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ALICE ELIESON (Violoncello)


(a) A Beginner's Concert
(b) An Intermediate Course with a Short Concert
(c) A Short Advanced Course


Conducted by ARNOLD EAOLE
From the Shepherd's Bush Pavilion


Principal of Birmingham University : ' Short Lives of Great Men —VI, Cecil Rhodes. ' Relayed from Birmingham
IN his last talk this afternoon,
Principal Grant Robertson deals with the life of the last of the great English Imperialists. Imperialism has gone out of fnsliion now, to be replaced by internationalism. But Rhodes lives in history as a man who had tho determination and brain to make a vast fortune ; the vision to foresee and plan a united South Africa under the British Bag, and a Cape to Cairo railway ; the imagination to choose his own tomb in the solitary grandeur of the Matoppo Hills. But perhaps his truest claim to remembrance was his belief in the future of the Anglo-Saxon race, and the friendship of England and the United States.

: The Children's Hour

' Some Zoo Surprises ’—divulged by LESLIE MAINLAND
PHYLLIS NASH will play selections from her own compositions for the Violin
* Eustace Adopts Now Lines ’ - another Farmyard Adventure, written and told by C. E. HODGES

: The Foundations of Music

Sung by GEORGE PARKER (Baritone)
Die Allmacht (' Omnipotence ')
Gesang des Harfners—I (' Harper's Song ')
Gruppo aua dem Tartarus (Group from Tartarus)
Der Krcuzzug (The Way of the Cross)
THE first of these songs is a noble hymn of praise in which the pianoforte part has a splendid share, on the text, ' Great is Jehovah the Lord.' With changes of mood to tenderness, strength, and anon deep reverence, the song tolls how all things in the world declare Jehovah's might.
‘HARPER’S SONG ' is the first of the three
Harper's Songs from Gostho's
Wilhelm Moister , of which the second wns sung yesterday evening. Like it, it begins with a soft little prelude and has a suggestion of harp in the accompaniment. It, too, is a sad song in which the harper sines of his solitude, and at last of the peace which he will find in the grave.
The third song, to a mystic poem of Sehillcr's, foils into two divisions, the first part with a pianoforte figure which suggests the shimmering of the sea, and the other more forceful and robust, where the poet speaks of the empty eyes of the figures on which he is gazing.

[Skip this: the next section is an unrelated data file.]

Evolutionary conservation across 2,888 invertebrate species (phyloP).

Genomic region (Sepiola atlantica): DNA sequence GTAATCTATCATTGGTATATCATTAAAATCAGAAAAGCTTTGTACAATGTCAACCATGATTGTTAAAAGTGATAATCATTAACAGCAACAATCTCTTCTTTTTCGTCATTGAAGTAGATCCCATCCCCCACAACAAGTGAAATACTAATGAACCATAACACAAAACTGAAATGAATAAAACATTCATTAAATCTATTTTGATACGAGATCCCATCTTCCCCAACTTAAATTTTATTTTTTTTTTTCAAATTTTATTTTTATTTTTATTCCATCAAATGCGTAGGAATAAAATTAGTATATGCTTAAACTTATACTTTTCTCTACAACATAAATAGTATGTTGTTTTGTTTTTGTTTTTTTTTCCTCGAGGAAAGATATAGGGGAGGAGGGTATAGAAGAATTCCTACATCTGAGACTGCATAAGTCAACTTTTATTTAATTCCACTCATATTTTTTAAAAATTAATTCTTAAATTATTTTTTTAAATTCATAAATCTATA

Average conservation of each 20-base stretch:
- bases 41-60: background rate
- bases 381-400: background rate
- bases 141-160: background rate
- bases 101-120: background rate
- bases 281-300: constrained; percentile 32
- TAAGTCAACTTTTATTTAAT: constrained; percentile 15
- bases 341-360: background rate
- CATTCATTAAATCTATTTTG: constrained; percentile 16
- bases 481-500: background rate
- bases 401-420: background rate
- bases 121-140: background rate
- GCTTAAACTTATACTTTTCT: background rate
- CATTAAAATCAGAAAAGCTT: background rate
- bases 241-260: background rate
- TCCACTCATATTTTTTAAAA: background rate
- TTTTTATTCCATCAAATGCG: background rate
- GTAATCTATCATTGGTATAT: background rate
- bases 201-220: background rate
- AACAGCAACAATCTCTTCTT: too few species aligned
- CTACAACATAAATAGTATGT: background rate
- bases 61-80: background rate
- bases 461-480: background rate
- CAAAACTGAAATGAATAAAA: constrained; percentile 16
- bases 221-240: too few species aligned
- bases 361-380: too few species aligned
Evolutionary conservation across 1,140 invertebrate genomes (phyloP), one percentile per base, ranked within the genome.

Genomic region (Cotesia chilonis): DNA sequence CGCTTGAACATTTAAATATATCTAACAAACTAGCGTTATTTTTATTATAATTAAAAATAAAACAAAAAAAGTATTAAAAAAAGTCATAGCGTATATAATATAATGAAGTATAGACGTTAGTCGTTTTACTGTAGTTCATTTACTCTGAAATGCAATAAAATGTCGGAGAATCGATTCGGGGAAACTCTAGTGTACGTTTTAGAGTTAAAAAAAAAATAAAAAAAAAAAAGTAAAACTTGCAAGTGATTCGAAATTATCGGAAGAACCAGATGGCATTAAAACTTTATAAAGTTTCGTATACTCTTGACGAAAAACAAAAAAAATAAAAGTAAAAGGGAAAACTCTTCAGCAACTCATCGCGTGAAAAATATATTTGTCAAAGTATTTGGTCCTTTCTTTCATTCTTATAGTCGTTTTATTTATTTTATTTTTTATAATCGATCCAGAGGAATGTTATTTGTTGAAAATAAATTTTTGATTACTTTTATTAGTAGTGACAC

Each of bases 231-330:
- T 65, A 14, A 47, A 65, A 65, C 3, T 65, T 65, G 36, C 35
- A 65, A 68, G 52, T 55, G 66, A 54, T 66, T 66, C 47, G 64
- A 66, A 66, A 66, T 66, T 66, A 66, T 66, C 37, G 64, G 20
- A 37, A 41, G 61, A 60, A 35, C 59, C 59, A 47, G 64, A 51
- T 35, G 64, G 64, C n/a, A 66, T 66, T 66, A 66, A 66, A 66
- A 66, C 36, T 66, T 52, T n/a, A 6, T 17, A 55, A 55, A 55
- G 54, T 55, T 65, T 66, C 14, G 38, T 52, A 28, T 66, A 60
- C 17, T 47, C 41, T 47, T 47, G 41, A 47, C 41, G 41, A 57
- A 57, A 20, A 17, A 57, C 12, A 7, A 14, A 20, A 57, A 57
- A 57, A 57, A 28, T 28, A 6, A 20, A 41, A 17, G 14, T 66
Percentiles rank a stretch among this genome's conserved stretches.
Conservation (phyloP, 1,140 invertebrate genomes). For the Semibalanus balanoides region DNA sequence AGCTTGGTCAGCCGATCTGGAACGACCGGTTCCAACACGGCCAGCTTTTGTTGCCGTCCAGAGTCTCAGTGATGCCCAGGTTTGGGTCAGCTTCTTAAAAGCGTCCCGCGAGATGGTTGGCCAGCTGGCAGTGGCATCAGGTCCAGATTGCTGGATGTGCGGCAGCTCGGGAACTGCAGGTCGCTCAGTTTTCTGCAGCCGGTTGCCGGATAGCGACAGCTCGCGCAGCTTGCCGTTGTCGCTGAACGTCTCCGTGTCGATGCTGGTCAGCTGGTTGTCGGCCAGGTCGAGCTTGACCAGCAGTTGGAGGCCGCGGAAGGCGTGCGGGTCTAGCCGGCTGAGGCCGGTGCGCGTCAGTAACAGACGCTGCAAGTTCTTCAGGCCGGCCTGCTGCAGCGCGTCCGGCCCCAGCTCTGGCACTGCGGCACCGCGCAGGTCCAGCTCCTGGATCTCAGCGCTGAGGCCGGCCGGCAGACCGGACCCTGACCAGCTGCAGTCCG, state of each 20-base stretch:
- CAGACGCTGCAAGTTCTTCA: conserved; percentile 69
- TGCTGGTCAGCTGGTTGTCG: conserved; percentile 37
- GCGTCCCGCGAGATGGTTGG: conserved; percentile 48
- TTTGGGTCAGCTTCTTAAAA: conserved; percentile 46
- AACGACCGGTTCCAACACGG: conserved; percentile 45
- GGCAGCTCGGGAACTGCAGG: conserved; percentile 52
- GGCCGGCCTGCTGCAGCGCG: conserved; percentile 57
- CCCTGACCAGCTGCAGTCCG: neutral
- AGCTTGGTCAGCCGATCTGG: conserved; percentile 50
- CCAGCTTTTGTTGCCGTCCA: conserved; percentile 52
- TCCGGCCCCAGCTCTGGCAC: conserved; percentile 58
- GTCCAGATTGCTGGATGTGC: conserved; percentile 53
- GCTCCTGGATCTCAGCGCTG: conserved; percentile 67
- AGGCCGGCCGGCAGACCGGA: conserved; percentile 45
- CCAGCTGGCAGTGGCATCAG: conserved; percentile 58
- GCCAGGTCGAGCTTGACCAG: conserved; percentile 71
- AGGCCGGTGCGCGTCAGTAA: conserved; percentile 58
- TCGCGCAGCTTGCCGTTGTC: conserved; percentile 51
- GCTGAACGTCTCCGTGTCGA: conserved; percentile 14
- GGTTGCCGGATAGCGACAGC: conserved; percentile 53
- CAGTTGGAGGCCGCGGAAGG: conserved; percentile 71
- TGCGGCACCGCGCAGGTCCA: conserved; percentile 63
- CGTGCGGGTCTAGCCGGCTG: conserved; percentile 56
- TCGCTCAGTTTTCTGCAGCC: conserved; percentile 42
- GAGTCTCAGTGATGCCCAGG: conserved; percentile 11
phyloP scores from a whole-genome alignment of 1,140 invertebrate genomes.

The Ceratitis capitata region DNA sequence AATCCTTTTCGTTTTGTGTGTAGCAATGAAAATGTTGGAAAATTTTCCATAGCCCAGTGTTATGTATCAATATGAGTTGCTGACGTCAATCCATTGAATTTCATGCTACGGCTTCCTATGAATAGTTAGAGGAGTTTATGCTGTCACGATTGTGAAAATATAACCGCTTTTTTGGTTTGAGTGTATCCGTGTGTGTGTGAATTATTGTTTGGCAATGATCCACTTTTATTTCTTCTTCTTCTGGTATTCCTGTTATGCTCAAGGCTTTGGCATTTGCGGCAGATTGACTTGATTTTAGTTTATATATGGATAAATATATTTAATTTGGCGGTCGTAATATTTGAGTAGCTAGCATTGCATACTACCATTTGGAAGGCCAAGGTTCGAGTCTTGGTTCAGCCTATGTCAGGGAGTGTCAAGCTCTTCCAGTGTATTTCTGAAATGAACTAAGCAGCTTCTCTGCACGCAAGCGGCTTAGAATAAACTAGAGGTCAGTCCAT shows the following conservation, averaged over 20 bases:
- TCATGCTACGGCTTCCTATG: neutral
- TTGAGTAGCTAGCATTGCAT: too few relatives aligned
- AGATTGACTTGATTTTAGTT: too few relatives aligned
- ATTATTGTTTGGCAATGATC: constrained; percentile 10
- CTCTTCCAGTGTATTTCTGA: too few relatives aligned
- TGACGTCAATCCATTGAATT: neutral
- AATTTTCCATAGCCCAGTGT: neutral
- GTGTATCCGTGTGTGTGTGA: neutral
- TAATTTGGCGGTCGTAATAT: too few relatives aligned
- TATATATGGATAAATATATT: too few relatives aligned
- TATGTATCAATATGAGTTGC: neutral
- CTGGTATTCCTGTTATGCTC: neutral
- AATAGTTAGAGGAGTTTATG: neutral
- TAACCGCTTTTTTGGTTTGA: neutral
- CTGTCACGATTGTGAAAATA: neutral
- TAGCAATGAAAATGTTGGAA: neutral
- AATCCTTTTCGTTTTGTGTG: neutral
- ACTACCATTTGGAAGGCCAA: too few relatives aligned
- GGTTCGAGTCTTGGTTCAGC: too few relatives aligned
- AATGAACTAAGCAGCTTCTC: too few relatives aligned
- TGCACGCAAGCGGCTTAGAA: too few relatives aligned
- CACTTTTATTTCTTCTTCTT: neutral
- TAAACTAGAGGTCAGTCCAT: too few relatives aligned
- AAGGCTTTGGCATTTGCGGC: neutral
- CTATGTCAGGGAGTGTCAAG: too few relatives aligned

An atmosphere of holy calm pervades the last song, which tells how a monk stands in his cell and looks from the window to see the world of men passing by. Ho likens his solitary state to a pilgrimage.

: Dr. C. W. SALEEBY: 'The Best of Every. thing'

THE invigorating mixture of science and joie de vivre which Dr. Saleeby dispenses is familiar to most listeners by now. In this evening's talk he will approach the central problem of keeping fit by rather a novel route.

: Prof. E. N. DA C. ANDRADE: ‘ Science in the Modern World-VI, Science and Power'

IN the final talk of his series. Professor Andrade discusses the problems of science and power. He shows how the essential economy of all sorts of fuel is only to bo learned and practised seientifically. At the same time it is to science that the world must look in the hope of finding new ways for the transformation of heat energy, and the possible discovery of fresh sources of energy.




THESE arias are taken from two of the most successful of Donizetti's light-hearted operas.
In the first aria, the hero who has drunk the love potion which gives the opera its name, sees his beloved weeping at the thought of his devotion to her. She has just learned that, in order to buy the magic draught, he has enlisted as a soldier to obtain the necessary money.
The second aria is from an opera of such boisterous fun as to be farce rather than comedy. It is a serenade sung by the hero of the tale beneath his beloved's window. Although probably. the best known number from the opera, it was not in the original score, but was added by Donizetti as all afterthought to make a specially bright moment in the last act.
Both arias have long been favourites with tenor singers and Caruso sang both roles with real pleasure in their melodious grace.

Down her pale cheek in mute appeal (' L'Elisir d'Amore - Donizetti
Com'è gentil (â??Don Pasquale ') - Donizetti

: Daventry Only

Mr. NORMAN WALKER : How to Begin Biology-VI, What becomes of the Starch in the Body of the Living Plant and Animal. Relayed from Leeds. 9.0 WEATHER FORECAST, SECOND GENERAL NEWS BULLETIN
9.15 Sir WALFORD DAVIES: ‘ Music and the Ordinary Listener '

: Vaudeville

FIRTH and SCOTT (in old-time Favourites)
(Syncopated Numbers away from the Piano)
STUART and CAMERON (Xylophone Ducts)
DICK TUBB (Comedian)


PLAYERS, directed by AL STARITA , and the PICCADILLY DANCE BAND, directed by MAURICE HARFORD , from the Piccadilly Hotel

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